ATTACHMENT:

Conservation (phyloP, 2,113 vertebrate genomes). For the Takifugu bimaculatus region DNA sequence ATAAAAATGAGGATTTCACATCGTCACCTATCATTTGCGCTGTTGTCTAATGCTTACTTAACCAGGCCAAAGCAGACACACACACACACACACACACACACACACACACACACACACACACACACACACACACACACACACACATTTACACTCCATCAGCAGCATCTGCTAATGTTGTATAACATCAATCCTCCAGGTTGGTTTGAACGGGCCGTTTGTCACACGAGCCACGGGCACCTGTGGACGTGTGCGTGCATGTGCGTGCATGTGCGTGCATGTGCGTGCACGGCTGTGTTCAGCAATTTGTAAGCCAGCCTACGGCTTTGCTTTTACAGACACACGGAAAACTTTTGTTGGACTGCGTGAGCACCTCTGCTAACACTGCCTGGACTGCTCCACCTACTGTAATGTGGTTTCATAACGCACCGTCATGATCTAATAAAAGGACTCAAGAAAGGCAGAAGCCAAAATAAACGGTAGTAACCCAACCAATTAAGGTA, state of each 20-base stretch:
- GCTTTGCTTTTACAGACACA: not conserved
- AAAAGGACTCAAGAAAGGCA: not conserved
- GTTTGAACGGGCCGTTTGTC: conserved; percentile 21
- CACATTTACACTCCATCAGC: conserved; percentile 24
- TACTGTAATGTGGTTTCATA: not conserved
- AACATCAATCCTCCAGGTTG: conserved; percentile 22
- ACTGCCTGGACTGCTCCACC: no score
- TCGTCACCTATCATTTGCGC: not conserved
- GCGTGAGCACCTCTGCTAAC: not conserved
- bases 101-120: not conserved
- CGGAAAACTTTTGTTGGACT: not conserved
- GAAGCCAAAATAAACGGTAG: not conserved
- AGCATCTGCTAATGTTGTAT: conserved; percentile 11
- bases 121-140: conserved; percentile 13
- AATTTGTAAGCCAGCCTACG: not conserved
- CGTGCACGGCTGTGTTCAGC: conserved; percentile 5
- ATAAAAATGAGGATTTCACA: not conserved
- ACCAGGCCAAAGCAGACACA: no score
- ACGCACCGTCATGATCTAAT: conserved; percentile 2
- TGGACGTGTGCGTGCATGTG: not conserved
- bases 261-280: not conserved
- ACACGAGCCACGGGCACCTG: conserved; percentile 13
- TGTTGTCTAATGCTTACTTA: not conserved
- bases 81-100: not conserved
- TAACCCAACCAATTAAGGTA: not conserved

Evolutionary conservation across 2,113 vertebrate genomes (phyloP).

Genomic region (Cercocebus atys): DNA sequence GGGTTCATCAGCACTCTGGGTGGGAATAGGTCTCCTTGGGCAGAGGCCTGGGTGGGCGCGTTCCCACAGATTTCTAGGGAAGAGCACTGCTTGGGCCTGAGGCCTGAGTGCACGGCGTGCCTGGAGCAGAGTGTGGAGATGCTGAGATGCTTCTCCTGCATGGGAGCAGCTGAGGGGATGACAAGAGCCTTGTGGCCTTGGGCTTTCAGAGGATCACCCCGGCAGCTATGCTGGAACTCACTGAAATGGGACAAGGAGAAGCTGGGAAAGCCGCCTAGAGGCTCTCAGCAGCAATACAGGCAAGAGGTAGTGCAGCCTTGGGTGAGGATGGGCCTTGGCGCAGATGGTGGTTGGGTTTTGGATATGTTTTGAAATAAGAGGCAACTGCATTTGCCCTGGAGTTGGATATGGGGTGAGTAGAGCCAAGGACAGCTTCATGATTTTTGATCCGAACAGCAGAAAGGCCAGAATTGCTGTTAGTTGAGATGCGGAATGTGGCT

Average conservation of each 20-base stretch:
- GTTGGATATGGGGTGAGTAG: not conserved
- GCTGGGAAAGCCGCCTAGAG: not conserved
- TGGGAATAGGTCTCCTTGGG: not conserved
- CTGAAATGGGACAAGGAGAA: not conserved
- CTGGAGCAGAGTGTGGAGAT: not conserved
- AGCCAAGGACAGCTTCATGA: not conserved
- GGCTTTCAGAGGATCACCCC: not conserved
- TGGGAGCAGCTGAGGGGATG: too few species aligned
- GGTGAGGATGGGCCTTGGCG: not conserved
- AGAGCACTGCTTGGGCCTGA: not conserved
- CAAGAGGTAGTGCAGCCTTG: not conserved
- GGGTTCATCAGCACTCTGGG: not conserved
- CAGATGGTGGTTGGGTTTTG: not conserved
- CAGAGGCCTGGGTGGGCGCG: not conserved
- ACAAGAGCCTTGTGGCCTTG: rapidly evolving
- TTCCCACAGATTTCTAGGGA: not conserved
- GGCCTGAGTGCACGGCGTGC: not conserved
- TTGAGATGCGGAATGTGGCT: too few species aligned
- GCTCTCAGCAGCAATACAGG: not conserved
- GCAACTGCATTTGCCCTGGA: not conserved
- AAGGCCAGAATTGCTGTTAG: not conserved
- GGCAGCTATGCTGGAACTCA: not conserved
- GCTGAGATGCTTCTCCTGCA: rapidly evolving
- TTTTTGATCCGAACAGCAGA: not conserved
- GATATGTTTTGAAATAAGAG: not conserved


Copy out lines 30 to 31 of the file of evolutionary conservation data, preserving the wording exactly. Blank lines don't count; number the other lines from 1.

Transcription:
- GTTGGATATGGGGTGAGTAG: not conserved
- GCTGGGAAAGCCGCCTAGAG: not conserved